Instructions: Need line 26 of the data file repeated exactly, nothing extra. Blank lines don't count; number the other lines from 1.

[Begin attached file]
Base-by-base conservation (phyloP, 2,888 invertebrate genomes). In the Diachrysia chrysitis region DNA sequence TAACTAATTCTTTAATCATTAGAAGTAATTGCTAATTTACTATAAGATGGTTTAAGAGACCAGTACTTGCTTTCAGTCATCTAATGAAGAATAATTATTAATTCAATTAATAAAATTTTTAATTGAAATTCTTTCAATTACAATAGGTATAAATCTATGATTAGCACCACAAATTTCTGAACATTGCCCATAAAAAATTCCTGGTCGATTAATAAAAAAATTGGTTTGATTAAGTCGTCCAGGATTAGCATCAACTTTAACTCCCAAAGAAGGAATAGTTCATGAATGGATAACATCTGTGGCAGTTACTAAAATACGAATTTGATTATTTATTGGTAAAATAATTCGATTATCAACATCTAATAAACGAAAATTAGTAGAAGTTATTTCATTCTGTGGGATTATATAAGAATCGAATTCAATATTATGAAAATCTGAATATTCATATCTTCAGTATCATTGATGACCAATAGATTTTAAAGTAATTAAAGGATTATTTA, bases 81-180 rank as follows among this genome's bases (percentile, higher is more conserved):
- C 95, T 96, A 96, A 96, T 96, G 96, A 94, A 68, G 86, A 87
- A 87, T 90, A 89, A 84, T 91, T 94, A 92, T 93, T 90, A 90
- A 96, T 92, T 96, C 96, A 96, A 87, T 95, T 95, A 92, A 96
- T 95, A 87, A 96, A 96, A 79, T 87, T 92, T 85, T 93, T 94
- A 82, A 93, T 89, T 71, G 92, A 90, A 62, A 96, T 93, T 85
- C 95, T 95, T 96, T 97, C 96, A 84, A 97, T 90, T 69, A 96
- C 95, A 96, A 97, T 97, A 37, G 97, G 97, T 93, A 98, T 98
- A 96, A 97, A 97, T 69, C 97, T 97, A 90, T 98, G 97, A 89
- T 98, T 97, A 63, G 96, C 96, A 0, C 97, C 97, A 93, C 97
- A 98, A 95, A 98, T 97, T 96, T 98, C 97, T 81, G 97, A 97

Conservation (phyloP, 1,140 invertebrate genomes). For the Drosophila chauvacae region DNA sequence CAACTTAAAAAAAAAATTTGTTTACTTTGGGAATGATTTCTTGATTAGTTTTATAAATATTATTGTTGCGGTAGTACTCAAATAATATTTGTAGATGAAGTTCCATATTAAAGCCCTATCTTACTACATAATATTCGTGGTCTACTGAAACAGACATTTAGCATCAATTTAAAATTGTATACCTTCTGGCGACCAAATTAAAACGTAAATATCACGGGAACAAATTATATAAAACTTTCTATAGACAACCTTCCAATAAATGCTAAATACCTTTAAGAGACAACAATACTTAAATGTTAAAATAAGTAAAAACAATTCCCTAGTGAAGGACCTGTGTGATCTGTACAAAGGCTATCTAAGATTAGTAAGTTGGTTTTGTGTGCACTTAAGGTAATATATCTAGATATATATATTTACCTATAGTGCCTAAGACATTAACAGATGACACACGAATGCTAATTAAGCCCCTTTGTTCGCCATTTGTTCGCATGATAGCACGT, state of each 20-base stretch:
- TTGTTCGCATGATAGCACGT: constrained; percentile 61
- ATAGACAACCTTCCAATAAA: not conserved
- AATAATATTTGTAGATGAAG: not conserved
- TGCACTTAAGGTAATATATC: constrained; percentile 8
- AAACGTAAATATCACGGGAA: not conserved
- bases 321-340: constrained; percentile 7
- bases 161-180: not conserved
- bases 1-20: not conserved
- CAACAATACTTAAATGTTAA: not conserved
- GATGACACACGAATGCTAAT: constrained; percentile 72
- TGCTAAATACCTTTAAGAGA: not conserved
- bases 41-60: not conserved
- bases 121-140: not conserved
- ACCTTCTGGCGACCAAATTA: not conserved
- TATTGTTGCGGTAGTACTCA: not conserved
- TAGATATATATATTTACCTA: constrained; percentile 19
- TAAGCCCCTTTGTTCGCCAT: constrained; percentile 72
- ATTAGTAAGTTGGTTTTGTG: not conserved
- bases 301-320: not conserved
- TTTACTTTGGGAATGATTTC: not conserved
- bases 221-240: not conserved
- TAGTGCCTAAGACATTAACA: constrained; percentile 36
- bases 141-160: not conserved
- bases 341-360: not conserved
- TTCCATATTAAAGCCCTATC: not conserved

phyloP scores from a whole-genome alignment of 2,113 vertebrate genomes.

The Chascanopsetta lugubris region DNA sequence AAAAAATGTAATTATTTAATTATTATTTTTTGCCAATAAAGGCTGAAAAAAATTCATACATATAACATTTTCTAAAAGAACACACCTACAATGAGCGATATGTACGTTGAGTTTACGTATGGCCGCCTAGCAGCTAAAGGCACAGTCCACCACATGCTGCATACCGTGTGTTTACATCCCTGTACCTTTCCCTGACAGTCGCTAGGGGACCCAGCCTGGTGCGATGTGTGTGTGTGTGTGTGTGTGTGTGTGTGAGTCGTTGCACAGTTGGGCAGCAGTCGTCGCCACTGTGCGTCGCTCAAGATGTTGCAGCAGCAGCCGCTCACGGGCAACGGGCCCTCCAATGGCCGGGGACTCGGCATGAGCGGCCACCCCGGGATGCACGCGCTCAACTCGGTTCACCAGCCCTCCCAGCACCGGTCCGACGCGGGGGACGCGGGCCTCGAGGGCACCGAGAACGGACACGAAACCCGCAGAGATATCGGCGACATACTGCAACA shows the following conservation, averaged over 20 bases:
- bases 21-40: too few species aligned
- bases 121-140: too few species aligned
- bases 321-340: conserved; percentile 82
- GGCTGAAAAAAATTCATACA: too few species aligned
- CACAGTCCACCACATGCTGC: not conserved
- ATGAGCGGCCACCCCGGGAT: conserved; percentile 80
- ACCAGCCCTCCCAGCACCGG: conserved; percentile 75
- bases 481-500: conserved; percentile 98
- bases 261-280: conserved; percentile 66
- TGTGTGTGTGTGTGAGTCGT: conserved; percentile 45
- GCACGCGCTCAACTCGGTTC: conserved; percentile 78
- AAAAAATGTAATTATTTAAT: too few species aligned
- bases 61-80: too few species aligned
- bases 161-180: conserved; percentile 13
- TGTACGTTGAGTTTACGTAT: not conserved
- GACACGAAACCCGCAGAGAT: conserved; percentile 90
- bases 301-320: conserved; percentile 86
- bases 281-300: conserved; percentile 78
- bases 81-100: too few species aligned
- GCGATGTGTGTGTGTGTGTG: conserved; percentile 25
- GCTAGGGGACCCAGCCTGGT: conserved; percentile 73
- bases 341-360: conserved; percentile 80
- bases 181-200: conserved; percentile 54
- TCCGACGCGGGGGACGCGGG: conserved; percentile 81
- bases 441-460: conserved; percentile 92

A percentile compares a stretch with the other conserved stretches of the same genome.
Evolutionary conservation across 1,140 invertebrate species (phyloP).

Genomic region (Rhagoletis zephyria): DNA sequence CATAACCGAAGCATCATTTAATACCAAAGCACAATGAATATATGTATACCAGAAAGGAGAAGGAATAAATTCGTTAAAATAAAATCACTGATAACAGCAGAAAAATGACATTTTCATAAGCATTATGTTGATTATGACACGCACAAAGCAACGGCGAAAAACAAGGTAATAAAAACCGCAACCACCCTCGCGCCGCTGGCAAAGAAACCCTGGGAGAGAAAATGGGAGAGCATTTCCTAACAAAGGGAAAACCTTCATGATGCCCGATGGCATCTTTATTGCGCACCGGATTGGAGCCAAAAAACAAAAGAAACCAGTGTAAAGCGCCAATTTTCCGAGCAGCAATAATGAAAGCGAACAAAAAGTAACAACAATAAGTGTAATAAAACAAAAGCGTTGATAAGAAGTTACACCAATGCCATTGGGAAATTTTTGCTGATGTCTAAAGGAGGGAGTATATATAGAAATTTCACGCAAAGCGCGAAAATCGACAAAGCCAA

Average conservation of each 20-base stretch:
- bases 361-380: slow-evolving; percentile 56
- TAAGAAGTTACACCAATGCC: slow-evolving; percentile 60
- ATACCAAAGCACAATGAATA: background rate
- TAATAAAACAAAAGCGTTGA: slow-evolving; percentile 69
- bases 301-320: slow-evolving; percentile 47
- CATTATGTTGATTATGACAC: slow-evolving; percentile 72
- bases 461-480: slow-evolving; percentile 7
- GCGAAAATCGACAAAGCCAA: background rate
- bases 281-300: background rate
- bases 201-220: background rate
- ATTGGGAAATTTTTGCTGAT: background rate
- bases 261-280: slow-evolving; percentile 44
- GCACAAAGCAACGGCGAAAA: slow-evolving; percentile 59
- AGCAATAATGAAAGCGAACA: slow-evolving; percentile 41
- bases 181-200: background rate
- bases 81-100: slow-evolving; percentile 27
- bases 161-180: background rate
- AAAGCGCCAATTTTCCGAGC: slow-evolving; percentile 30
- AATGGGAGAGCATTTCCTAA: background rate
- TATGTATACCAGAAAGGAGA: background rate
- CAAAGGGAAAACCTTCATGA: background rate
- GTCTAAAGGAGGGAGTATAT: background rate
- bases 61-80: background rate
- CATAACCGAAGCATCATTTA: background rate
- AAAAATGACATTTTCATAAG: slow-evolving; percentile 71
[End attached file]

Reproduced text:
- ACCTTCTGGCGACCAAATTA: not conserved